By Karin Gold

This past winter break, six days after my birthday, my grandmother passed away. It was December 18th. I got the call around eight in the morning and cried for a good two hours while my dad rushed to buy plane tickets to Israel so we could go to the funeral and say goodbye. We stayed in Israel for two weeks for the funeral and the shiva, the seven-day period of mourning, and flew back to the US by New Year’s Eve. During my short time in Israel, I shuffled through all her old pictures and journals and was reminded of her life, a story I have heard many times. Only now do I realize how much inspiration can be drawn from her journey and her strength.
My grandmother, Pnina Kelem Gold Noiman, was born on November 29th, 1929 in a small town in British-controlled Palestine (later to be known as Tel-Aviv, Israel). Growing up, she was always surrounded by family. Either alongside her twin brother, Shmulik, or her younger brother Yechezkel (Ezekiel), she was never alone, and she liked it that way. Sadly, at the age of twelve, Pnina suffered her first loss. Her mother passed away and she was left as the only woman in a house filled with three men. Due to the tragic reality of her mother’s death, she had to become the mother figure for both of her brothers and quickly assumed the role of housewife.

At the age of fifteen, Pnina made a decision for her family and the Jewish community. She ran away from home and joined what was called the Haganah (Protection). The Haganah was a group of Jewish teenagers and adults who wanted to be part of an army to protect their land from invasion before an organized Zionist military even existed. While she was part of this impromptu organization, her job was to deliver hand grenades and explosives to other units, a job punishable by death by the British forces. After serving for two years in the Haganah, she joined the Palmach, the underground army of the Yishuv (Jewish community), prior to the formation of the state of Israel. Coincidentally, the United Nations voted in favor of the notion to partition the British mandate of Palestine in order to make room to create an Independent Jewish State of Israel on her sixteenth birthday. However, just because the UN voted it into existence, did not mean that the notion was recognized right away. There were still battles to be fought and the very idea of a country to protect.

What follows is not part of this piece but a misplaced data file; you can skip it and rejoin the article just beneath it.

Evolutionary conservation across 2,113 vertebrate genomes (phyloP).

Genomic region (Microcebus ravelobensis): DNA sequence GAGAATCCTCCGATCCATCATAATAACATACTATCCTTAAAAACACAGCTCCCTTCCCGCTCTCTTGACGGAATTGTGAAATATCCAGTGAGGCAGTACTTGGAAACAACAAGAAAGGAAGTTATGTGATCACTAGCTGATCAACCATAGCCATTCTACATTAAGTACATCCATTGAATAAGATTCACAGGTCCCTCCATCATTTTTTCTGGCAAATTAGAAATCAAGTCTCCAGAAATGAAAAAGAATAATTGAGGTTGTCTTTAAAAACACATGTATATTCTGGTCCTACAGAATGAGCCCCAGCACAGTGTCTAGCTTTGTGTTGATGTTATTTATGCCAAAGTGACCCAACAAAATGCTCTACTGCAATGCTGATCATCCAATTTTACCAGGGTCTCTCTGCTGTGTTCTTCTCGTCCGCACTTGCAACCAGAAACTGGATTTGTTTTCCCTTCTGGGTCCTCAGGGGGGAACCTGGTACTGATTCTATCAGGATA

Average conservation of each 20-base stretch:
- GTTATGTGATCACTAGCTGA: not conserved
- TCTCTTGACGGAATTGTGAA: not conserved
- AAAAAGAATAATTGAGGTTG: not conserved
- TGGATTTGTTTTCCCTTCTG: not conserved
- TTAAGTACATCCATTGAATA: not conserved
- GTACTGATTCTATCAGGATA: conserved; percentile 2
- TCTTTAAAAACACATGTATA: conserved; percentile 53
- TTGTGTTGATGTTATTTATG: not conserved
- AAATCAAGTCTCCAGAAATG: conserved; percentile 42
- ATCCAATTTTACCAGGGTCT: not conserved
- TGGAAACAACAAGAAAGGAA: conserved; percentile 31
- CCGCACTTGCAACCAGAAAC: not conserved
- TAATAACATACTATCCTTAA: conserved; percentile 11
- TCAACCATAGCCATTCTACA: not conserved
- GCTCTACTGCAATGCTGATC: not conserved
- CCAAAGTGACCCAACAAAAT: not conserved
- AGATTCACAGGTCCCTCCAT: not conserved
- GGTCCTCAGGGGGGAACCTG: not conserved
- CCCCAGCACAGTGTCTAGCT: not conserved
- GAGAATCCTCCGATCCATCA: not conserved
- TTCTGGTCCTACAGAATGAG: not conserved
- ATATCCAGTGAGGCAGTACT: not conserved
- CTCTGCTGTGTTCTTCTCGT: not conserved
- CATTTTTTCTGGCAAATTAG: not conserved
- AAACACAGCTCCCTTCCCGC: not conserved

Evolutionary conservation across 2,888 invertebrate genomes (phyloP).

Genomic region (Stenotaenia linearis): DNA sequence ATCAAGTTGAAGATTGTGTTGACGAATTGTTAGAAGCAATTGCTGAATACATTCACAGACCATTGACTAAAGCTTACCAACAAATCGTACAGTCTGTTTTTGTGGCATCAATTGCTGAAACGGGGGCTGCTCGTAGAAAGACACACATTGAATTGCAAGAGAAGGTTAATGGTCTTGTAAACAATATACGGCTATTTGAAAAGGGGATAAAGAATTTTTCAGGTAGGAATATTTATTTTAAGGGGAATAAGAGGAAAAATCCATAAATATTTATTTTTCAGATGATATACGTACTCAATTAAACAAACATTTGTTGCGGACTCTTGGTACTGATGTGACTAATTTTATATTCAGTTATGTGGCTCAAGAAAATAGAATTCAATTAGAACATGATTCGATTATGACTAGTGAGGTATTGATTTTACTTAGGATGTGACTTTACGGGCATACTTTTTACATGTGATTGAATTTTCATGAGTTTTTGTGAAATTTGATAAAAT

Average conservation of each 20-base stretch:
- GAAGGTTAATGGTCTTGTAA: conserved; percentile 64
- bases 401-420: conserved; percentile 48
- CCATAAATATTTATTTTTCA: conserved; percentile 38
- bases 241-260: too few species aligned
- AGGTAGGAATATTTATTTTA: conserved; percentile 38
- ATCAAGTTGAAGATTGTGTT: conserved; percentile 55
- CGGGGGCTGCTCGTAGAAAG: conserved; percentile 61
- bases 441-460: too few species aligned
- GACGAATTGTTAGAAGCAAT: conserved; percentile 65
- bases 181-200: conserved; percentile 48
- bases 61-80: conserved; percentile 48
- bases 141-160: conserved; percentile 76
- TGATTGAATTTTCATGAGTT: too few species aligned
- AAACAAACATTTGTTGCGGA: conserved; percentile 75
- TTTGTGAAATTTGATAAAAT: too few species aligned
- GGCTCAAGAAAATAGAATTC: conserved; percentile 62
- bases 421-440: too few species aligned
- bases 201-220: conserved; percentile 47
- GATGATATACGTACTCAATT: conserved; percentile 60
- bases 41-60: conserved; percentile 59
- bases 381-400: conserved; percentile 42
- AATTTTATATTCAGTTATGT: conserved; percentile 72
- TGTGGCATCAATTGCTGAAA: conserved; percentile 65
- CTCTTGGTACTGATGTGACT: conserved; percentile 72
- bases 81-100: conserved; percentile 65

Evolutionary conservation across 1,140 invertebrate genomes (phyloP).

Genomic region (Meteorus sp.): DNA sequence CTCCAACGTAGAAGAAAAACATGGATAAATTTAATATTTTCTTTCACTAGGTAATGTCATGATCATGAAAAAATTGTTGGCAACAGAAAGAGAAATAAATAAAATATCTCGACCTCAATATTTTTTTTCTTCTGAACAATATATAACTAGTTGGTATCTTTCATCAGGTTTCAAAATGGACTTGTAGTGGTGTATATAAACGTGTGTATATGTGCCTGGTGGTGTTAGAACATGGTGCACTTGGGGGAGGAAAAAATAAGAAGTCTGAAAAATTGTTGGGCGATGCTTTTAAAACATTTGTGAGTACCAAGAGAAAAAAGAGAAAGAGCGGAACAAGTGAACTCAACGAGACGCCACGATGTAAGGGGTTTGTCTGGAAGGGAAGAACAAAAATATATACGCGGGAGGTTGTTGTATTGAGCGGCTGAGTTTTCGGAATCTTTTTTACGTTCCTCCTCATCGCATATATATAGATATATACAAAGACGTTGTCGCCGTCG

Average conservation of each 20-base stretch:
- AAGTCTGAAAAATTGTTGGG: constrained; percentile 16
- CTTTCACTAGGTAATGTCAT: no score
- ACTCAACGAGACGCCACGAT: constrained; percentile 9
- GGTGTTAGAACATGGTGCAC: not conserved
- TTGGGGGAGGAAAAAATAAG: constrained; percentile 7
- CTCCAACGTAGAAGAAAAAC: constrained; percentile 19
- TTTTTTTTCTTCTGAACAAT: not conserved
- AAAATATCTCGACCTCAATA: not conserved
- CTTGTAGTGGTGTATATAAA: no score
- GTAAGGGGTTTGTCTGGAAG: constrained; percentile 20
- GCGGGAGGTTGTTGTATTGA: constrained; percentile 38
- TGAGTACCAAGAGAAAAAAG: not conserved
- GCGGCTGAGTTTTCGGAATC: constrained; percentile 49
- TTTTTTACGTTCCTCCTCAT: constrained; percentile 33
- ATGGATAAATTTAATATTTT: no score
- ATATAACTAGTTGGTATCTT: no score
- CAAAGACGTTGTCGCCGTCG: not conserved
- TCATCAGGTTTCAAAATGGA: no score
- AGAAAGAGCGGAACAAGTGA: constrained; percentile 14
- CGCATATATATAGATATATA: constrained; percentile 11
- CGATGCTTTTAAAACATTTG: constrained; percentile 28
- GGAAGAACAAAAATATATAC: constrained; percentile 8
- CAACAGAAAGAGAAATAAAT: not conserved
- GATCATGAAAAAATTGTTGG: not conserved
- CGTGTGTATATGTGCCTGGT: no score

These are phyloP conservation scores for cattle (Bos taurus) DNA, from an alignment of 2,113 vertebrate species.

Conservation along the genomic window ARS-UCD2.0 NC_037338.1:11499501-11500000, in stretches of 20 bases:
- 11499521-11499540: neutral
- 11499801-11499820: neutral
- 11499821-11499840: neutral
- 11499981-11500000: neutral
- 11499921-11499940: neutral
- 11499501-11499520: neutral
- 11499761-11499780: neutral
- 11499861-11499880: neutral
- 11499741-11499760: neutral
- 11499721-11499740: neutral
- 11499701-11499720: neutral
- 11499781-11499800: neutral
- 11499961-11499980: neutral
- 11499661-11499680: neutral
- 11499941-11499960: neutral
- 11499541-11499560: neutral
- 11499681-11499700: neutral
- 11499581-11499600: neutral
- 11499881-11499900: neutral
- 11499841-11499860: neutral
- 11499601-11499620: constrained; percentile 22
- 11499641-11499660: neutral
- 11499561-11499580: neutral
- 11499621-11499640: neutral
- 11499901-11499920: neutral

During her service in the Palmach, Pnina went to Jerusalem in the Orthodox Battalion in 1948. In Jerusalem, specifically in the village of Mekor Chaim, she was part of the protection agency and went undercover for six months. During these six months, no one heard from her or knew her whereabouts. In Jerusalem, one of her jobs was picking up the dead bodies on the street and organizing them for a proper burial. While serving, Pnina was one of the only three girls in the entire Palmach that participated in combat during the war in 1948 and even found herself in face-to-face combat against Sudanese soldiers.

Photos courtesy of the Gold family

Finally, at the end of the war, she came back to Tel-Aviv and was reunited with her family. In that same year, the first-ever Israeli newspaper came out and Pnina Kelem was on the cover. An extensive article was written about her explaining how she risked her life in order to help create the State of Israel and protect the newly formed country. After the war in 1948, Pnina went to work in the legal department of the IDF and met a man named Benjamin Gold. Now Benjamin, or Benny, as he liked being called, was seeing a lovely girl at the time and was unfortunately quite happy in that relationship. Pnina, as was characteristic of her, managed to worm her way into his life and became his confidant. She listened to all his newly relevant relationship problems with his girlfriend, and comforted him when he was upset. He inevitably fell in love with Pnina and, after breaking it off with his old girlfriend, they were married just two years later. In 1951 they had a son and by 1961 they had a total of three children: Yoram, the oldest, Orna, the middle child and only girl, and Ehud (Udy) the youngest. Benny was a construction worker and an architect and because of his job, the entire family (with exception to Yoram) relocated to the small country of Sierra Leone in Africa and lived there for a year while Benny finished building a water tower in the city of Freetown.